Thousand Autumns does not have the audacity or the expanse of Cloud Atlas, but it does have its eye to the little details, the historical accuracies, the cultures and traditions of two very different peoples of two hundreds years past, and is sincere about how their motives and motivations are perhaps not so different from our own. In this David Mitchell tries to bring back the theme of Atlas, where too one finds a common yarn winding its way through almost five hundred years of the history of a civilisation, bringing unity in disparity, as well as pinpointing the diversities. On the flip side, the interconnectedness of the three plots can at times feel a little tenuous, and the descriptions at times a little tiring. I almost resolved to give up the book during the first few days of Mount Shiranui, but I held on and was rewarded.

Final words : A must-read if one wants to round out Mitchell's themes and styles. Three separate plotlines weave together enmeshedly. Descriptions can be academically interesting but casually frustrating at times.

Highlight : "...nownownownownownownownow..."

View all my reviews

Saturday, January 03, 2015

How writing evolved.

Micropost :

1984 is so last century.

I read “Ai Weiwei is Living in Our Future” in three bursts over a period of three hours or so. The first burst dealt with the bit about Weiwei, and my reaction to that was outrage mixed with a hat tip towards a wonderful man. I was aware of Weiwei’s predicament in general terms, but the part about the two guards watching over him at all times was rather unsettling. That was when I shared the article on twitter with a 1984 annotation, convinced that this was worth a read. I stopped at “Just like ventriloquists”.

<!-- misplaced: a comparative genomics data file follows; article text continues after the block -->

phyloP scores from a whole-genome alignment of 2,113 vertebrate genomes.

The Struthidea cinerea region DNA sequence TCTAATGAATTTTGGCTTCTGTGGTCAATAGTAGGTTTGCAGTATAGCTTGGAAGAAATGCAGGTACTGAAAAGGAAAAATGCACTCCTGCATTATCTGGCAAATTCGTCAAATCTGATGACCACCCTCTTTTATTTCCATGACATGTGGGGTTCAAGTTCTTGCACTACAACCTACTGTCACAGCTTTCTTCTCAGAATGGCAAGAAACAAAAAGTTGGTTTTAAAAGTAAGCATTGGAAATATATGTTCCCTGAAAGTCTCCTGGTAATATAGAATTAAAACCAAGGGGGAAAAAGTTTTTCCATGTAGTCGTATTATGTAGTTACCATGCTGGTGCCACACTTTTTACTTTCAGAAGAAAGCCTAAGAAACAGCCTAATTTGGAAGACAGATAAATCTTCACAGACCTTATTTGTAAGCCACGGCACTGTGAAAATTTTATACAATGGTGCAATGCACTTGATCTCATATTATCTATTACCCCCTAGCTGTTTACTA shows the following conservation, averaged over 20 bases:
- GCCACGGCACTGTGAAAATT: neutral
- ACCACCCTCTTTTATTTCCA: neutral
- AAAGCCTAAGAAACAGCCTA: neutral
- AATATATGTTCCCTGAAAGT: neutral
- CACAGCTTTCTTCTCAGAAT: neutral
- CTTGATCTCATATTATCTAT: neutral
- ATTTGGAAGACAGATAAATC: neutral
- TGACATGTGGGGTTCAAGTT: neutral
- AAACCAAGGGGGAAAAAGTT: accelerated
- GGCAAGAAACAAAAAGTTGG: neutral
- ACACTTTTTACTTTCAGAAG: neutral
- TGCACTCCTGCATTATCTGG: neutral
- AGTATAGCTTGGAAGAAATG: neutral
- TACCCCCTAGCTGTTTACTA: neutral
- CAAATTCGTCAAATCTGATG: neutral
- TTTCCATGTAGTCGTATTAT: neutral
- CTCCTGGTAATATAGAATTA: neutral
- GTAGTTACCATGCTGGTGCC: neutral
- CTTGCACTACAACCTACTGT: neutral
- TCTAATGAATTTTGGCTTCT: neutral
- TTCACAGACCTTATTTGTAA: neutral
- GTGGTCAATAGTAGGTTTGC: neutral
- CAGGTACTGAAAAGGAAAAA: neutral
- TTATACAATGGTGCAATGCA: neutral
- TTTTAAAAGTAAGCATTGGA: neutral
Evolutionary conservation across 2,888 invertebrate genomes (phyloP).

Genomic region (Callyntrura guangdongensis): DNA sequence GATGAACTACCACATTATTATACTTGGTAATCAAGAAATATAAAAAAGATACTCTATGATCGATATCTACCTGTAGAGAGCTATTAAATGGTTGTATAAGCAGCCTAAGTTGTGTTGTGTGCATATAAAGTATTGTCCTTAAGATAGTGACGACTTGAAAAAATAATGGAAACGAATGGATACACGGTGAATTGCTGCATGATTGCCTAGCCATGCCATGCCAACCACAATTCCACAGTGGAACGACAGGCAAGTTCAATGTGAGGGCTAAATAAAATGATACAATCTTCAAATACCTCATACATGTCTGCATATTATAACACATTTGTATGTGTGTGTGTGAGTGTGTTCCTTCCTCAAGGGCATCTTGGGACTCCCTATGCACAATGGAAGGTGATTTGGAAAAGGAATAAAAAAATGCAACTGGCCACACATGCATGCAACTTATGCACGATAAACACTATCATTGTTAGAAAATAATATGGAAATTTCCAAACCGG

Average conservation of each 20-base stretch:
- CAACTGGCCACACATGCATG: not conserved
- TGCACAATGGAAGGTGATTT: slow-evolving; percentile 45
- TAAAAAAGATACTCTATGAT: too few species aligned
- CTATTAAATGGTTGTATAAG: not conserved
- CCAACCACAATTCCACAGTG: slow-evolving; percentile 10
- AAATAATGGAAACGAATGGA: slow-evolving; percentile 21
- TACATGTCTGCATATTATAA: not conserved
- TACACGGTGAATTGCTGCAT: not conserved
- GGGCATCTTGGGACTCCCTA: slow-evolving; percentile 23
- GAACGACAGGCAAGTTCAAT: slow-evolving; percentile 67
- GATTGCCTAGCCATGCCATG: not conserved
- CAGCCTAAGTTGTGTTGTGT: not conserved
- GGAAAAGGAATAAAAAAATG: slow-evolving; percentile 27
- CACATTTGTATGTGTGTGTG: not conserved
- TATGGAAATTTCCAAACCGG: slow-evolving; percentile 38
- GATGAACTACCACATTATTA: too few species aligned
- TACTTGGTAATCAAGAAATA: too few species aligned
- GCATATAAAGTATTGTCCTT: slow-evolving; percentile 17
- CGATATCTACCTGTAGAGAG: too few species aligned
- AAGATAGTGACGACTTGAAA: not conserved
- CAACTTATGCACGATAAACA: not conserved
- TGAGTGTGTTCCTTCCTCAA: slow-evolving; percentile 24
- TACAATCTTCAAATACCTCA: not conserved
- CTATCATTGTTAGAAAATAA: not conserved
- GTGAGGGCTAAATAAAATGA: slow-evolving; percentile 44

When I returned to the article a little later, the tone of the article changed. From the victims of constant surveillance the author shifts to the people who carry out that surveillance, but have very little control themselves. This was new for me; I had never put myself in the shoes of the latter set of people. The next bit about face recognition and how a juggler on the run from the law for fourteen years is finally caught reminded me (ahem!) of the Hollywood movie “The Avengers”, where the villainous Loki is located using face recognition software that sifts data from cameras all over the globe in a matter of minutes. That is scary. So is Obama talking in that blue tent of his. And so is the capability of predicting what I am going to do.

And then, in the third act, we come to “meatspace”. The tracker bands. The app to track your pet. Your children. To turn off their cellphones if they don’t call back. Pavlok. Quantifying everything we do including dating. “Privacy is theft”. Google as the OmniTerra machine, a bit of a Brainiac. And we the bots feeding it. We whose emotional and moral centres are now laid bare (thanks social media) and suppressed (thanks again). The watchword is obviously Control, enforced by the nearly unstoppable flow of Information. Is there an end to it? Perhaps not. And although Weiwei talks about freedom being symbiotic to one who has experienced it, I doubt if, given the sheer scale of Control that the author has mentioned, will our next generation be allowed to ever experience it?